[5]  Isaiah 42:1, 21: Behold my Servant [Messiah] whom I uphold; mine elect, in whom my soul delighteth; I have put my spirit upon him: he shall bring forth judgment to the Gentiles … and the isles shall wait for his Torah…. YHVH is well pleased for his righteousness’ sake; he [Messiah] will magnify the Torah, and make it honourable.

[6]  In Israel, Christians and Messianic Jews are physically attacked on a fairly regular basis by orthodox Jews who profoundly object to ‘Jesus’ as the Messiah because of their understanding that “Jesus-followers” teach that Torah has been ‘done away with.’ They feel especially betrayed by Jews who have adopted what they see as blasphemous Christian teaching.  An example of this is an article entitled “Israel’s Messianic Jews Under Attack,” which may be viewed at,8599,1812430,00.html. Similar news articles may be found by entering the following search terms into a search engine: attacked +Christians +Israel +orthodox.


4 thoughts on “Torah in the Book of the ACTS of the Apostles – Chapters 1-5”

  1. A very nice start to this series! Your description of these two different scenes in the Temple puts things into perspective. When we get down to the meat of the matter as you have done, it makes no sense whatsoever that the apostles would proclaim something alien to the Torah message YHVH has consistently presented from the beginning. Thanks for making this effort to portray what really happened in Acts 5 and contrast that with the misperceptions what we’ve been taught all our lives!

    Liked by 1 person

    1. Thanks, Al – It has made such a huge difference for me to look at things through the eyes of the first believers. I am pretty basic and simple at heart, so it helps to just picture things in my mind – visual learner, you know! 🙂

      Liked by 1 person

  2. Reblogged this on The Barking Fox and commented:
    Not long ago, while discussing the book of Acts with friends, one man in our circle remarked that it would be nice to have the text of the sermons Paul delivered in the synagogues where he spoke so we could know what evidence he presented to the Jews that Yeshua is Messiah. Well, we do have the texts Paul used. They are called the Torah and the Prophets. As Yeshua said,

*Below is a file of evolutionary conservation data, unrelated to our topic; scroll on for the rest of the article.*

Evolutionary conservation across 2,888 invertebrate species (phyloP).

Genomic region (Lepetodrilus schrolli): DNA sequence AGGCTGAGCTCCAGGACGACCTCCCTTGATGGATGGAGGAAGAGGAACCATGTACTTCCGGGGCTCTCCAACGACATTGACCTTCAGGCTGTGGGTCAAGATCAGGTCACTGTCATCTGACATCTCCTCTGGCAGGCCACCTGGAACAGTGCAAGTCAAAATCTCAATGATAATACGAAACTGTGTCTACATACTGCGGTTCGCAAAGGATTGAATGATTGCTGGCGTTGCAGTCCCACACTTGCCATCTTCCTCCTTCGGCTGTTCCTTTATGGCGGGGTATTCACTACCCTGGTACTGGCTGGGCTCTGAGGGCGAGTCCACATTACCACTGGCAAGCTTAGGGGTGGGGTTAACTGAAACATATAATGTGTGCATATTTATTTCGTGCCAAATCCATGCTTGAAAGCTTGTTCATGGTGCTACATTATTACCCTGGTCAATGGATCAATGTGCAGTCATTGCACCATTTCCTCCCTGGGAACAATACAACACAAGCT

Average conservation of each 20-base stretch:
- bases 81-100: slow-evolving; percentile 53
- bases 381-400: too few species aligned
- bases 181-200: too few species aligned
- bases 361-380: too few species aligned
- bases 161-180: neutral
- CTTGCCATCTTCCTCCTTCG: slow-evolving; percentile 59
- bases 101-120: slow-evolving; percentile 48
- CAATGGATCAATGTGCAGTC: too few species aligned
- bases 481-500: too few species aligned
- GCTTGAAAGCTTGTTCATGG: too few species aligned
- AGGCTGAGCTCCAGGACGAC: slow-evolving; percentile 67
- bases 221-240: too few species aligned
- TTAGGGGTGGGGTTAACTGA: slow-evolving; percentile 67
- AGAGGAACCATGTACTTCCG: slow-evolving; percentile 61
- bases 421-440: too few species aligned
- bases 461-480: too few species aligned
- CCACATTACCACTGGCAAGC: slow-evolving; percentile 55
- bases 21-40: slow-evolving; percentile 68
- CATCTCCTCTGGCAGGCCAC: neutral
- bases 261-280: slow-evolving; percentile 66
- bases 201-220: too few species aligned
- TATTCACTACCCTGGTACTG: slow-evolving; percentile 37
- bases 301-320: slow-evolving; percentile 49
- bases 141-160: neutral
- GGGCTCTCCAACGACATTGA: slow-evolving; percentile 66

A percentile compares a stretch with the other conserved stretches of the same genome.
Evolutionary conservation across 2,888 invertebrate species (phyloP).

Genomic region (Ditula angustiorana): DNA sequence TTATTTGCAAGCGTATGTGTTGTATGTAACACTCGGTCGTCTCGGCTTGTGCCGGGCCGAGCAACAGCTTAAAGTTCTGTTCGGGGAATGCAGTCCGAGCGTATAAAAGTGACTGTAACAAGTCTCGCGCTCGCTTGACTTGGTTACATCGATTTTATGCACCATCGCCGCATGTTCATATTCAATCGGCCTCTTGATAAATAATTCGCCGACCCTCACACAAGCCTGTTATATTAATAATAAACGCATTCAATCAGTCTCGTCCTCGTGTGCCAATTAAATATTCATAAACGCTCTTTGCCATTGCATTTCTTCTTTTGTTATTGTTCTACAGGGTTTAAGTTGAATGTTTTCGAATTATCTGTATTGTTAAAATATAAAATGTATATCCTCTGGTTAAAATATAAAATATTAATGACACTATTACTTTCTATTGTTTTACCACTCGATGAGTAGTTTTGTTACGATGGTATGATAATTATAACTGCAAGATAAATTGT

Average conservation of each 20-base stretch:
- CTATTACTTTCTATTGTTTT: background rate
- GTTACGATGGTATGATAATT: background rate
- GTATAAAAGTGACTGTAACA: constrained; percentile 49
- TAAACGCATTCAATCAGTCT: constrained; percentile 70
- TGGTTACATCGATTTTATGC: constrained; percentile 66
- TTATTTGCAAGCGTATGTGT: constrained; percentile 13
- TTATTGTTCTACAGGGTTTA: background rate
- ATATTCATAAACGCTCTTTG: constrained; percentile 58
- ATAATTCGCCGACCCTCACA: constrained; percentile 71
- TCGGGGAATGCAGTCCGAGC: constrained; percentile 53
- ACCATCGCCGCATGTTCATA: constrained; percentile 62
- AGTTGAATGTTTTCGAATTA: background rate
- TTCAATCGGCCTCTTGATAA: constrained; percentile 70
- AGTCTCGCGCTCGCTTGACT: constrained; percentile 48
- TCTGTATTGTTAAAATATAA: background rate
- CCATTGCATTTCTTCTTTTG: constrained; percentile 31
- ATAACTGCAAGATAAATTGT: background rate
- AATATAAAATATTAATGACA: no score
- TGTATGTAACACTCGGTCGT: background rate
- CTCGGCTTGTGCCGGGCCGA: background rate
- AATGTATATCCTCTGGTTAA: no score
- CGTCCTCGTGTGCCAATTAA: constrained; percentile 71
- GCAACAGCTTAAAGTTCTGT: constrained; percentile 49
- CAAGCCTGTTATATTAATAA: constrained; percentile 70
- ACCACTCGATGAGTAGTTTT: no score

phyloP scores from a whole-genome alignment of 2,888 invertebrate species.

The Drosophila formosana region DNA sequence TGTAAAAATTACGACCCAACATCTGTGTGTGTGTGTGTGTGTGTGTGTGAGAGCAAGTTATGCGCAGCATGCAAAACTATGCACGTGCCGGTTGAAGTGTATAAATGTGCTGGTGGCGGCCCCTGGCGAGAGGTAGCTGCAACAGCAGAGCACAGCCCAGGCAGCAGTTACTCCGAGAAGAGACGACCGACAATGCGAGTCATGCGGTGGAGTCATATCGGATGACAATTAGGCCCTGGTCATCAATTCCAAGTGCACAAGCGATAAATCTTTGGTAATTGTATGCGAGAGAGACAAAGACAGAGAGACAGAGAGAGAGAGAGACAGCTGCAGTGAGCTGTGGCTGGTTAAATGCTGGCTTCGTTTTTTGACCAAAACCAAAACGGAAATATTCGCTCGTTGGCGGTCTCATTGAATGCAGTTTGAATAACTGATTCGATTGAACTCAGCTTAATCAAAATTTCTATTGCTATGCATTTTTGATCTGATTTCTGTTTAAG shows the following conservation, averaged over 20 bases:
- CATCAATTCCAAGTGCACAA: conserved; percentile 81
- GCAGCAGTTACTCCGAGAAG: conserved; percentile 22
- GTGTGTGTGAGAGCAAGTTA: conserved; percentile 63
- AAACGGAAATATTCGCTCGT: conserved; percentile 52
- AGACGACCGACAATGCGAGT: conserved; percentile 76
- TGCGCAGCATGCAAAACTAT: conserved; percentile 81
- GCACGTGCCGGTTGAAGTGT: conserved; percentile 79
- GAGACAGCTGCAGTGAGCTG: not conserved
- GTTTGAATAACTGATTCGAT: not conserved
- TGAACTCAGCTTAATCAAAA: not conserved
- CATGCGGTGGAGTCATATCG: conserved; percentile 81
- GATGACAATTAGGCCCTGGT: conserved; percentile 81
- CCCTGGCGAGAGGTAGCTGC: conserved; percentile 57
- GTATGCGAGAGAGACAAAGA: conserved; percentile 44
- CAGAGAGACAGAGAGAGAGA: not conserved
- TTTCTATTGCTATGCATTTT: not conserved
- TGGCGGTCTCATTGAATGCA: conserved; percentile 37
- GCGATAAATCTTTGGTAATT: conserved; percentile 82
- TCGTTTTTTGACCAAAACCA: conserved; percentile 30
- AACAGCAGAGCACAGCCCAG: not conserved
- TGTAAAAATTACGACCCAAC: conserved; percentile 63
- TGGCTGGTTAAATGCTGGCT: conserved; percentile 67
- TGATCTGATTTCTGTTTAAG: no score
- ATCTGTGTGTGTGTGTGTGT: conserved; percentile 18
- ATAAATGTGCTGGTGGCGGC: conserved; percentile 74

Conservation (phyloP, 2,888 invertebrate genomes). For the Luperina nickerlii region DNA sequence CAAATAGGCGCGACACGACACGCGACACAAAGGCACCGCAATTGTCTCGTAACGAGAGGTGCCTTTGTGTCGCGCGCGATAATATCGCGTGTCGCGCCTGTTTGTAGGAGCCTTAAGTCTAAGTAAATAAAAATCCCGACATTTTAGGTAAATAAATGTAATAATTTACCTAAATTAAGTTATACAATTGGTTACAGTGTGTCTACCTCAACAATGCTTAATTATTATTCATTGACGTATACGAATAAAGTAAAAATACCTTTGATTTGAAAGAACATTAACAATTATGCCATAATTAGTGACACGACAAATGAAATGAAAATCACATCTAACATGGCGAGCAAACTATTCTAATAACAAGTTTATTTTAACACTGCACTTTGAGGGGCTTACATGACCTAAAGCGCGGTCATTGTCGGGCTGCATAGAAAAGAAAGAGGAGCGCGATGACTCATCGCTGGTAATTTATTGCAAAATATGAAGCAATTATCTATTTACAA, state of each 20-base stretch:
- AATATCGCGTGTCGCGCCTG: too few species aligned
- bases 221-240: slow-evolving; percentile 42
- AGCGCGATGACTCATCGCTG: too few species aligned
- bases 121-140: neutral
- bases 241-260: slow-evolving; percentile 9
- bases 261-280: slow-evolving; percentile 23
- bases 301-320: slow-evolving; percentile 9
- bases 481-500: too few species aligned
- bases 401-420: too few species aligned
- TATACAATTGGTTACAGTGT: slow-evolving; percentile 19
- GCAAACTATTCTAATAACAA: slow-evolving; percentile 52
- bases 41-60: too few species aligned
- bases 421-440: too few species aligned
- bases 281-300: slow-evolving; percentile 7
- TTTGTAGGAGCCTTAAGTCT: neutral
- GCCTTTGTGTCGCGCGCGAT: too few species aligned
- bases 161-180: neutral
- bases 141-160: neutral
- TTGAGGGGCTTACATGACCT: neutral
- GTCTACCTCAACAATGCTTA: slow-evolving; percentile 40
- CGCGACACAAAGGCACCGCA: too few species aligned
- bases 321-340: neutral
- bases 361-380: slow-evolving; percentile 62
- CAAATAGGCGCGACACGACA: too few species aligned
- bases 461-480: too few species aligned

For if you believed Moses, you would believe Me, for he wrote about Me. But if you do not believe his writings, how will you believe My words? (John 5:46-47 NASB)
    All it takes is a little study of the Tanakh (Old Testament) to understand who Messiah is and what He is supposed to do. Moses, of course, provides the first clues:
    If a prophet or a dreamer of dreams arises among you and gives you a sign or a wonder, and the sign or the wonder comes true, concerning which he spoke to you, saying, “Let us go after other gods (whom you have not known) and let us serve them,” you shall not listen to the words of that prophet or that dreamer of dreams; for the LORD your God is testing you to find out if you love the LORD your God with all your heart and with all your soul. You shall follow the LORD your God and fear Him; and you shall keep His commandments, listen to His voice, serve Him, and cling to Him. But that prophet or that dreamer of dreams shall be put to death, because he has counseled rebellion against the LORD your God who brought you from the land of Egypt and redeemed you from the house of slavery, to seduce you from the way in which the LORD your God commanded you to walk. So you shall purge the evil from among you. (Deuteronomy 13:1-6 NASB)